Happy Tax Day! A special shout-out to those of you who are operating under the delusion that your taxes have gone up this year — a belief shared by a slim majority of Americans, according to recent polls. (I’m assuming this column isn’t read by a Forbes-like audience of the super-rich, for whom taxes actually did go up this year … though not to a level anywhere near that imposed by previous presidents like, say, Ronald Reagan.) One needn’t harness the overwhelming brainpower in effect at a tea party rally to figure out why Americans are so disconnected from the reality of tax policy; enough ”objective” media repetition of the lies and rabble-rousing propagated by the Teafoxlican crowd can’t help but open a chasm between perception and fact.
Of course, tax chicanery is only part of the right wing’s mindless, universal contrarianism. That package of financial-industry regulations working its way through the Senate — the one that specifically empowers the government to break up large institutions that are out of control and failing? A guarantee of ”constant bailouts,” according to the ever-more-laughable Mitch McConnell. That new deal with Russia to cut each nation’s nuclear stockpile by about 30 percent — a decrease far smaller than the 50-percent reduction achieved by Reagan and George H.W. Bush in the START negotiations two decades ago? Certain to weaken our credibility as an international power, say the neocons and the Fox harpies — and, of course, they’re right, because now we’ll only be able to flatten the entire planet seven times over instead of 10. Heck, Barack Obama can’t even lean over to lessen his height advantage over some shrimpy Asian leader without being accused of selling out our national security.
Yet even as conservatives continue to insist the sky is falling — in fact, they seem more and more to be demanding that it fall, just so they’ll be right about something — we’ve seen signs lately that significant portions of the economy are Turning The Corner, and we’ve begun hearing from a variety of voices that it’s time for Americans to stop being so goddamned cranky all the time. Retail sales are way up; so is the Dow. And business inventories are creeping back upward, too — so much so that economists expect a boost in hiring as companies face increased needs to manufacture, transport and stock goods. Economic growth is anticipated to remain at 4.5 percent or higher for the first quarter of 2010. Of course, huge problems remain — a new wave of foreclosures apparently is on the horizon, and no one who remains un- or under-employed should be expected to take too positive an outlook — but there is some reason to hope that the economy will continue to recover.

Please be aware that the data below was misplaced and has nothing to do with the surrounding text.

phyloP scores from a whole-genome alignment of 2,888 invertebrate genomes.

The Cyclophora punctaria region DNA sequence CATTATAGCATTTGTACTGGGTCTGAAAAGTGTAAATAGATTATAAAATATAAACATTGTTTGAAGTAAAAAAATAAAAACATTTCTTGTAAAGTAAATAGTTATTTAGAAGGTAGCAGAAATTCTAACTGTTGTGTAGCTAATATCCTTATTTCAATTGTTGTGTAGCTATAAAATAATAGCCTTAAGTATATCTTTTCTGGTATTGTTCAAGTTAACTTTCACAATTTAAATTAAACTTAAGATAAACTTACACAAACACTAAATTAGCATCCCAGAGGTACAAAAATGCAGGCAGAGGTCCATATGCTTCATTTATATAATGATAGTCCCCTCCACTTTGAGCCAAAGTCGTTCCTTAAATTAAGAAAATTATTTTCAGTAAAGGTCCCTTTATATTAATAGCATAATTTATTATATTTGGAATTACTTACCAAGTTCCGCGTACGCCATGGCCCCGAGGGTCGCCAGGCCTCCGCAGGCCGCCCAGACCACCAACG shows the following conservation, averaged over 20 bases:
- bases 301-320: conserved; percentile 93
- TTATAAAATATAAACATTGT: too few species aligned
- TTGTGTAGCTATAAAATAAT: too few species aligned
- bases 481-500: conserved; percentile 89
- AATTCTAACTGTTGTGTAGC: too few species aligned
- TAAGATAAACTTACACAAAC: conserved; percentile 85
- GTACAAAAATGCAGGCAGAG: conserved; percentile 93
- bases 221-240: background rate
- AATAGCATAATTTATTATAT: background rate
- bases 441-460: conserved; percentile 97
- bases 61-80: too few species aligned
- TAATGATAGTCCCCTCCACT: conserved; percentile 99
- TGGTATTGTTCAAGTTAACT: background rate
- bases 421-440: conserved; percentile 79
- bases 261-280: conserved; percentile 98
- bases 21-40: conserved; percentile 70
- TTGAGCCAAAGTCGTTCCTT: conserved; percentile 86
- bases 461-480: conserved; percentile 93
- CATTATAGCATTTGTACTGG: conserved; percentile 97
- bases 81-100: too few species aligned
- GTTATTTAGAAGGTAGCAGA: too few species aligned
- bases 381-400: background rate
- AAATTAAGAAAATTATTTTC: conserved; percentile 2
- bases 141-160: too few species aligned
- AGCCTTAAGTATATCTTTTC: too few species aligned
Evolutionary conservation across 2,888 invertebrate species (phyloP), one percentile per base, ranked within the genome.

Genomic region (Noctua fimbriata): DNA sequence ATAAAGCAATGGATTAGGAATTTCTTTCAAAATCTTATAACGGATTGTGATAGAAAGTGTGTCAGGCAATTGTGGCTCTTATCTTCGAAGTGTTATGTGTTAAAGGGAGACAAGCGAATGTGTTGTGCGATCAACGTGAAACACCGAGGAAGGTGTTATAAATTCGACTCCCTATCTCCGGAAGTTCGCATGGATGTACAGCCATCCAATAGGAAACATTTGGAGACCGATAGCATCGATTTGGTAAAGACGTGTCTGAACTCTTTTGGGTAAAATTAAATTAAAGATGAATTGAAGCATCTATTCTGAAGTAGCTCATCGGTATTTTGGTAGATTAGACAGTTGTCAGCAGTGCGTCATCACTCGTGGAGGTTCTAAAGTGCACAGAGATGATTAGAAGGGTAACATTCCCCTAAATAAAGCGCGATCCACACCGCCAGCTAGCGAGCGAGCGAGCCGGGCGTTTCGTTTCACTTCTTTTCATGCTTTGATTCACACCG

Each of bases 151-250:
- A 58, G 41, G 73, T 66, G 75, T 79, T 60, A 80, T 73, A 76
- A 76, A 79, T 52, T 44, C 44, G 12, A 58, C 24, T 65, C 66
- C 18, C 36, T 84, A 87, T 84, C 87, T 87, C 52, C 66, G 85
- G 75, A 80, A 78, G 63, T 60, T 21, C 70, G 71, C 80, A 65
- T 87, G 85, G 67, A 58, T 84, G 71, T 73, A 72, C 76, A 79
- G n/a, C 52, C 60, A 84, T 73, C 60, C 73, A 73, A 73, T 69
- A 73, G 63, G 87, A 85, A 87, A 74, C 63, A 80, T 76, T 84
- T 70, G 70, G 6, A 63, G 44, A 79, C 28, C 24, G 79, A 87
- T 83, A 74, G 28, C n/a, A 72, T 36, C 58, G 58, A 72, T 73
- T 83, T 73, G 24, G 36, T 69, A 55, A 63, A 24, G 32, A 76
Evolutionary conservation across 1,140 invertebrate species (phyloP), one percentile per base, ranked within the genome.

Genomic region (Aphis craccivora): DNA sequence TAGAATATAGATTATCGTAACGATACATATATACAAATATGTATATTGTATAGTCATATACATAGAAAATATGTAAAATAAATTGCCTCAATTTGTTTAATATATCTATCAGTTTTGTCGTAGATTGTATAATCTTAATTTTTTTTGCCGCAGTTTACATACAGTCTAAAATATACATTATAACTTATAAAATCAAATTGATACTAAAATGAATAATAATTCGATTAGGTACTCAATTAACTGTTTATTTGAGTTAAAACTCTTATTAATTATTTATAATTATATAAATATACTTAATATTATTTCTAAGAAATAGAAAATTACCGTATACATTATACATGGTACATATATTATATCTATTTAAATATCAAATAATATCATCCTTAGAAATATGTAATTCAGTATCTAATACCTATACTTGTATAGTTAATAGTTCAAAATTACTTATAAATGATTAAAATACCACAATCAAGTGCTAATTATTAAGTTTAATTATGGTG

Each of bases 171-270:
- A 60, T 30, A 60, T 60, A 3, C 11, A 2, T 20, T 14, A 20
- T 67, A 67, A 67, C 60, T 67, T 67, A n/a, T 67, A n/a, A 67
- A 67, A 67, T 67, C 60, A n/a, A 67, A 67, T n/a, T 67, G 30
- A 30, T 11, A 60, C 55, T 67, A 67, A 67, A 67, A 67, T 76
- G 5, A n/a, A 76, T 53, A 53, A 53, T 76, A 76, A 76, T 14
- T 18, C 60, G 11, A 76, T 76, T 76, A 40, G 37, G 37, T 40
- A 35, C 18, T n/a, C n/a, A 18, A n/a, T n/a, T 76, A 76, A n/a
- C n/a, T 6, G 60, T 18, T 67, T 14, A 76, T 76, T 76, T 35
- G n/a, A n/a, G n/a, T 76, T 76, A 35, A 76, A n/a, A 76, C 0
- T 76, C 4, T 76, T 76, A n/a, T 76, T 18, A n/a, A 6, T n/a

Meanwhile, the new issue of Oprah Winfrey’s O magazine is encouraging its readership to ignore, for just a minute, ”the panoply of things we have to complain about” and indulge in its list of ”100 Things That Are (Actually) Getting Better” — from ”dads” to ”robots” to ”Betty White” to ”wind power” to ”our reputation around the world” to ”Hillary Clinton.” And in last Sunday’s Parade newspaper insert, counselor-to-too-many-presidents David Gergen bemoaned the nation’s generally ”gloomy” demeanor and suggested it is time to, as his meticulously nonpartisan piece was titled, ”Cheer Up, America!”
Gergen’s cheerleading mostly entailed comparing today’s enlightened society with the ills of yesteryear, from impoverished seniors (a thing of the past, thanks to Social Security and Medicare — institutions of which even vast majorities of Teafoxlicans approve, according to recent polls) to the onetime repression of women and minorities (women now outnumber men at the top medical and law schools, he reminds us, and hey — we’ve got a black president! Isn’t that neat?). However, he also reels off a series of statistics concerning America’s continued intellectual and competitive might. Recent Nobel Prizes in science and economics: USA 30, China 1! Percentages of new patents awarded lately: USA 49, China 1! World Economic Forum rankings of the world’s ”most competitive” nations over the last three years: USA #1! (or #2, behind Switzerland, but so what?) USA! USA! USA! ”Enough of the gloom and doom,” he concludes. ”We are still strong, resilient people when we pull together.”